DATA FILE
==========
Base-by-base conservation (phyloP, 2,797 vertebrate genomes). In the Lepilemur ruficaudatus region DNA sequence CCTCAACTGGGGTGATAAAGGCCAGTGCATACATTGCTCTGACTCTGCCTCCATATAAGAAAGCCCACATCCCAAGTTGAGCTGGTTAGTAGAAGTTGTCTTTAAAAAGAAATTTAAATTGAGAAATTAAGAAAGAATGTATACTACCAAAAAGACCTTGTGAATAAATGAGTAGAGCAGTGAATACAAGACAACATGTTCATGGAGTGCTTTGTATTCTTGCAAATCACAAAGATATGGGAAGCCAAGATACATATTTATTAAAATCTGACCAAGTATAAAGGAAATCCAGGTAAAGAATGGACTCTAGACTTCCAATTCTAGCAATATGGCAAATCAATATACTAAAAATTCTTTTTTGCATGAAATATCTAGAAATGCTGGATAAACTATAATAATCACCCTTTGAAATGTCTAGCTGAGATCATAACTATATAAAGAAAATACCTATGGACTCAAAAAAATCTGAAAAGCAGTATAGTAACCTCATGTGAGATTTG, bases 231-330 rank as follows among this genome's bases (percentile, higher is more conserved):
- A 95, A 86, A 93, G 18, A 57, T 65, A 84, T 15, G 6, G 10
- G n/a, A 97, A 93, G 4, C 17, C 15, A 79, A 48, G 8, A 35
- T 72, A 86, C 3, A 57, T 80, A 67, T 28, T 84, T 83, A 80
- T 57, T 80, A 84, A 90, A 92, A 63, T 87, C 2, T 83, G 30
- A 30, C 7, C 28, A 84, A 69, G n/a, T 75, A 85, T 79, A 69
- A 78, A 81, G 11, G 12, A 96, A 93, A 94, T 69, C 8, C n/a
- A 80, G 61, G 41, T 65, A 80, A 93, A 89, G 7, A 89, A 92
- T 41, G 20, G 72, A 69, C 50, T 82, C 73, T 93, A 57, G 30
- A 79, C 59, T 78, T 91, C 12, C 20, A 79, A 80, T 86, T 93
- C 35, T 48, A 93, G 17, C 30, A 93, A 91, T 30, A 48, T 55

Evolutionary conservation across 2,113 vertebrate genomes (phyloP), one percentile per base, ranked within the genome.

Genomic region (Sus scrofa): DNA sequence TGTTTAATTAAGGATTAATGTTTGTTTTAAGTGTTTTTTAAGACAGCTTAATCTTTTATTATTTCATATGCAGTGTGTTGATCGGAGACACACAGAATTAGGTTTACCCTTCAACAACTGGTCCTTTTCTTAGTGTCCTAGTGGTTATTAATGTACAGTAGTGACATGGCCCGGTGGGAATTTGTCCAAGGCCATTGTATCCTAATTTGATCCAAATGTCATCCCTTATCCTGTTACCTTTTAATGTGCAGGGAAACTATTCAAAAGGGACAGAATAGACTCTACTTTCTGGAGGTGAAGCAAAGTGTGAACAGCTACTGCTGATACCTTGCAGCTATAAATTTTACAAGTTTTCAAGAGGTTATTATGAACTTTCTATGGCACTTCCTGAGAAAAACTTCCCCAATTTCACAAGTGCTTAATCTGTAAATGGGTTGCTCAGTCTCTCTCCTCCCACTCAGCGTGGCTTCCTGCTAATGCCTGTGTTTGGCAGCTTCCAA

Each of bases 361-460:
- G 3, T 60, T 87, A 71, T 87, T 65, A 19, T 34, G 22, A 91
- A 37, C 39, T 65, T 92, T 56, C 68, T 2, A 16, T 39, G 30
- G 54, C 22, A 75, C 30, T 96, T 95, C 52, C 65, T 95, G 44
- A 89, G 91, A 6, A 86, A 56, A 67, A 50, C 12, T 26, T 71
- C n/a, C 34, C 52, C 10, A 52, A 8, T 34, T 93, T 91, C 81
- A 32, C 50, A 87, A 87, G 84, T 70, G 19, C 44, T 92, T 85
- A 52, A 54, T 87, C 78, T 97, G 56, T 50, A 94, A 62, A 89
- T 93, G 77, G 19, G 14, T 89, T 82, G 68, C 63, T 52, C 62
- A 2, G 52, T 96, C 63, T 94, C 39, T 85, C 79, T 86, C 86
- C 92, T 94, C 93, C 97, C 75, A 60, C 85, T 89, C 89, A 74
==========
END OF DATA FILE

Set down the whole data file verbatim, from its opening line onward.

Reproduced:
Base-by-base conservation (phyloP, 2,797 vertebrate genomes). In the Lepilemur ruficaudatus region DNA sequence CCTCAACTGGGGTGATAAAGGCCAGTGCATACATTGCTCTGACTCTGCCTCCATATAAGAAAGCCCACATCCCAAGTTGAGCTGGTTAGTAGAAGTTGTCTTTAAAAAGAAATTTAAATTGAGAAATTAAGAAAGAATGTATACTACCAAAAAGACCTTGTGAATAAATGAGTAGAGCAGTGAATACAAGACAACATGTTCATGGAGTGCTTTGTATTCTTGCAAATCACAAAGATATGGGAAGCCAAGATACATATTTATTAAAATCTGACCAAGTATAAAGGAAATCCAGGTAAAGAATGGACTCTAGACTTCCAATTCTAGCAATATGGCAAATCAATATACTAAAAATTCTTTTTTGCATGAAATATCTAGAAATGCTGGATAAACTATAATAATCACCCTTTGAAATGTCTAGCTGAGATCATAACTATATAAAGAAAATACCTATGGACTCAAAAAAATCTGAAAAGCAGTATAGTAACCTCATGTGAGATTTG, bases 231-330 rank as follows among this genome's bases (percentile, higher is more conserved):
- A 95, A 86, A 93, G 18, A 57, T 65, A 84, T 15, G 6, G 10
- G n/a, A 97, A 93, G 4, C 17, C 15, A 79, A 48, G 8, A 35
- T 72, A 86, C 3, A 57, T 80, A 67, T 28, T 84, T 83, A 80
- T 57, T 80, A 84, A 90, A 92, A 63, T 87, C 2, T 83, G 30
- A 30, C 7, C 28, A 84, A 69, G n/a, T 75, A 85, T 79, A 69
- A 78, A 81, G 11, G 12, A 96, A 93, A 94, T 69, C 8, C n/a
- A 80, G 61, G 41, T 65, A 80, A 93, A 89, G 7, A 89, A 92
- T 41, G 20, G 72, A 69, C 50, T 82, C 73, T 93, A 57, G 30
- A 79, C 59, T 78, T 91, C 12, C 20, A 79, A 80, T 86, T 93
- C 35, T 48, A 93, G 17, C 30, A 93, A 91, T 30, A 48, T 55

Evolutionary conservation across 2,113 vertebrate genomes (phyloP), one percentile per base, ranked within the genome.

Genomic region (Sus scrofa): DNA sequence TGTTTAATTAAGGATTAATGTTTGTTTTAAGTGTTTTTTAAGACAGCTTAATCTTTTATTATTTCATATGCAGTGTGTTGATCGGAGACACACAGAATTAGGTTTACCCTTCAACAACTGGTCCTTTTCTTAGTGTCCTAGTGGTTATTAATGTACAGTAGTGACATGGCCCGGTGGGAATTTGTCCAAGGCCATTGTATCCTAATTTGATCCAAATGTCATCCCTTATCCTGTTACCTTTTAATGTGCAGGGAAACTATTCAAAAGGGACAGAATAGACTCTACTTTCTGGAGGTGAAGCAAAGTGTGAACAGCTACTGCTGATACCTTGCAGCTATAAATTTTACAAGTTTTCAAGAGGTTATTATGAACTTTCTATGGCACTTCCTGAGAAAAACTTCCCCAATTTCACAAGTGCTTAATCTGTAAATGGGTTGCTCAGTCTCTCTCCTCCCACTCAGCGTGGCTTCCTGCTAATGCCTGTGTTTGGCAGCTTCCAA

Each of bases 361-460:
- G 3, T 60, T 87, A 71, T 87, T 65, A 19, T 34, G 22, A 91
- A 37, C 39, T 65, T 92, T 56, C 68, T 2, A 16, T 39, G 30
- G 54, C 22, A 75, C 30, T 96, T 95, C 52, C 65, T 95, G 44
- A 89, G 91, A 6, A 86, A 56, A 67, A 50, C 12, T 26, T 71
- C n/a, C 34, C 52, C 10, A 52, A 8, T 34, T 93, T 91, C 81
- A 32, C 50, A 87, A 87, G 84, T 70, G 19, C 44, T 92, T 85
- A 52, A 54, T 87, C 78, T 97, G 56, T 50, A 94, A 62, A 89
- T 93, G 77, G 19, G 14, T 89, T 82, G 68, C 63, T 52, C 62
- A 2, G 52, T 96, C 63, T 94, C 39, T 85, C 79, T 86, C 86
- C 92, T 94, C 93, C 97, C 75, A 60, C 85, T 89, C 89, A 74